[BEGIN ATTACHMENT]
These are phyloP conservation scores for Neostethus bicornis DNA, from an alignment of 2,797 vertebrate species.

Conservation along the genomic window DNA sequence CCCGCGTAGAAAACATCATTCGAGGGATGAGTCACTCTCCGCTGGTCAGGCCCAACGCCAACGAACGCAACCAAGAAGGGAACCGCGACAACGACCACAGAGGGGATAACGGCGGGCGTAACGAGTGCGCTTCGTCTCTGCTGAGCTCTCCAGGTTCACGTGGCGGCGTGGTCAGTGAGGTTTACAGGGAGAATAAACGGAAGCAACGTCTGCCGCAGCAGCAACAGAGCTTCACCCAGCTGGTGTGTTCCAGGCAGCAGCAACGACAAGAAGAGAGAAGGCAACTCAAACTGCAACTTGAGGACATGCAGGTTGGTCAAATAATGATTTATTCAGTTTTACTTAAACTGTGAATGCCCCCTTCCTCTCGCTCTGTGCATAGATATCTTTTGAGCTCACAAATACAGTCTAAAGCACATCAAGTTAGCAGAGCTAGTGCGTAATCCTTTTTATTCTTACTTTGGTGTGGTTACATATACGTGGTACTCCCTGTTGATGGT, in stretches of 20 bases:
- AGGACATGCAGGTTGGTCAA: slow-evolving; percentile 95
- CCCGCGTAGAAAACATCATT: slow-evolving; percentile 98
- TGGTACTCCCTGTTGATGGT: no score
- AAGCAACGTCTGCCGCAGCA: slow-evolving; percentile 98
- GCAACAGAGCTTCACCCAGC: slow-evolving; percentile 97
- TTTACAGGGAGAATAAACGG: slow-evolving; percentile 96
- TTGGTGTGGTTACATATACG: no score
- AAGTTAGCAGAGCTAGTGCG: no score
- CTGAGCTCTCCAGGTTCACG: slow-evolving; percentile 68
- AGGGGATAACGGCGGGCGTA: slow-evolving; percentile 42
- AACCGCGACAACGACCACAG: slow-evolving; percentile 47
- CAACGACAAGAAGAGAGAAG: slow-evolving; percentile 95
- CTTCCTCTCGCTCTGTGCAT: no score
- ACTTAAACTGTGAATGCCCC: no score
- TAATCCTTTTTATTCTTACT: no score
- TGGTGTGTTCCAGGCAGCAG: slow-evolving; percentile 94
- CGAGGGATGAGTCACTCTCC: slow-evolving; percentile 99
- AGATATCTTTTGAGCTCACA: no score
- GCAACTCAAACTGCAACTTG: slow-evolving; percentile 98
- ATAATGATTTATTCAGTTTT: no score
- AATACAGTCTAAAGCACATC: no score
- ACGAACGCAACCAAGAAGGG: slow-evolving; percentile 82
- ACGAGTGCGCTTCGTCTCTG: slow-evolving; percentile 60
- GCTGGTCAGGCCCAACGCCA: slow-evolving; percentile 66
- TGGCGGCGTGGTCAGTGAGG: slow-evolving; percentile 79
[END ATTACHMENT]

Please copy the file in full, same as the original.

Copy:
These are phyloP conservation scores for Neostethus bicornis DNA, from an alignment of 2,797 vertebrate species.

Conservation along the genomic window DNA sequence CCCGCGTAGAAAACATCATTCGAGGGATGAGTCACTCTCCGCTGGTCAGGCCCAACGCCAACGAACGCAACCAAGAAGGGAACCGCGACAACGACCACAGAGGGGATAACGGCGGGCGTAACGAGTGCGCTTCGTCTCTGCTGAGCTCTCCAGGTTCACGTGGCGGCGTGGTCAGTGAGGTTTACAGGGAGAATAAACGGAAGCAACGTCTGCCGCAGCAGCAACAGAGCTTCACCCAGCTGGTGTGTTCCAGGCAGCAGCAACGACAAGAAGAGAGAAGGCAACTCAAACTGCAACTTGAGGACATGCAGGTTGGTCAAATAATGATTTATTCAGTTTTACTTAAACTGTGAATGCCCCCTTCCTCTCGCTCTGTGCATAGATATCTTTTGAGCTCACAAATACAGTCTAAAGCACATCAAGTTAGCAGAGCTAGTGCGTAATCCTTTTTATTCTTACTTTGGTGTGGTTACATATACGTGGTACTCCCTGTTGATGGT, in stretches of 20 bases:
- AGGACATGCAGGTTGGTCAA: slow-evolving; percentile 95
- CCCGCGTAGAAAACATCATT: slow-evolving; percentile 98
- TGGTACTCCCTGTTGATGGT: no score
- AAGCAACGTCTGCCGCAGCA: slow-evolving; percentile 98
- GCAACAGAGCTTCACCCAGC: slow-evolving; percentile 97
- TTTACAGGGAGAATAAACGG: slow-evolving; percentile 96
- TTGGTGTGGTTACATATACG: no score
- AAGTTAGCAGAGCTAGTGCG: no score
- CTGAGCTCTCCAGGTTCACG: slow-evolving; percentile 68
- AGGGGATAACGGCGGGCGTA: slow-evolving; percentile 42
- AACCGCGACAACGACCACAG: slow-evolving; percentile 47
- CAACGACAAGAAGAGAGAAG: slow-evolving; percentile 95
- CTTCCTCTCGCTCTGTGCAT: no score
- ACTTAAACTGTGAATGCCCC: no score
- TAATCCTTTTTATTCTTACT: no score
- TGGTGTGTTCCAGGCAGCAG: slow-evolving; percentile 94
- CGAGGGATGAGTCACTCTCC: slow-evolving; percentile 99
- AGATATCTTTTGAGCTCACA: no score
- GCAACTCAAACTGCAACTTG: slow-evolving; percentile 98
- ATAATGATTTATTCAGTTTT: no score
- AATACAGTCTAAAGCACATC: no score
- ACGAACGCAACCAAGAAGGG: slow-evolving; percentile 82
- ACGAGTGCGCTTCGTCTCTG: slow-evolving; percentile 60
- GCTGGTCAGGCCCAACGCCA: slow-evolving; percentile 66
- TGGCGGCGTGGTCAGTGAGG: slow-evolving; percentile 79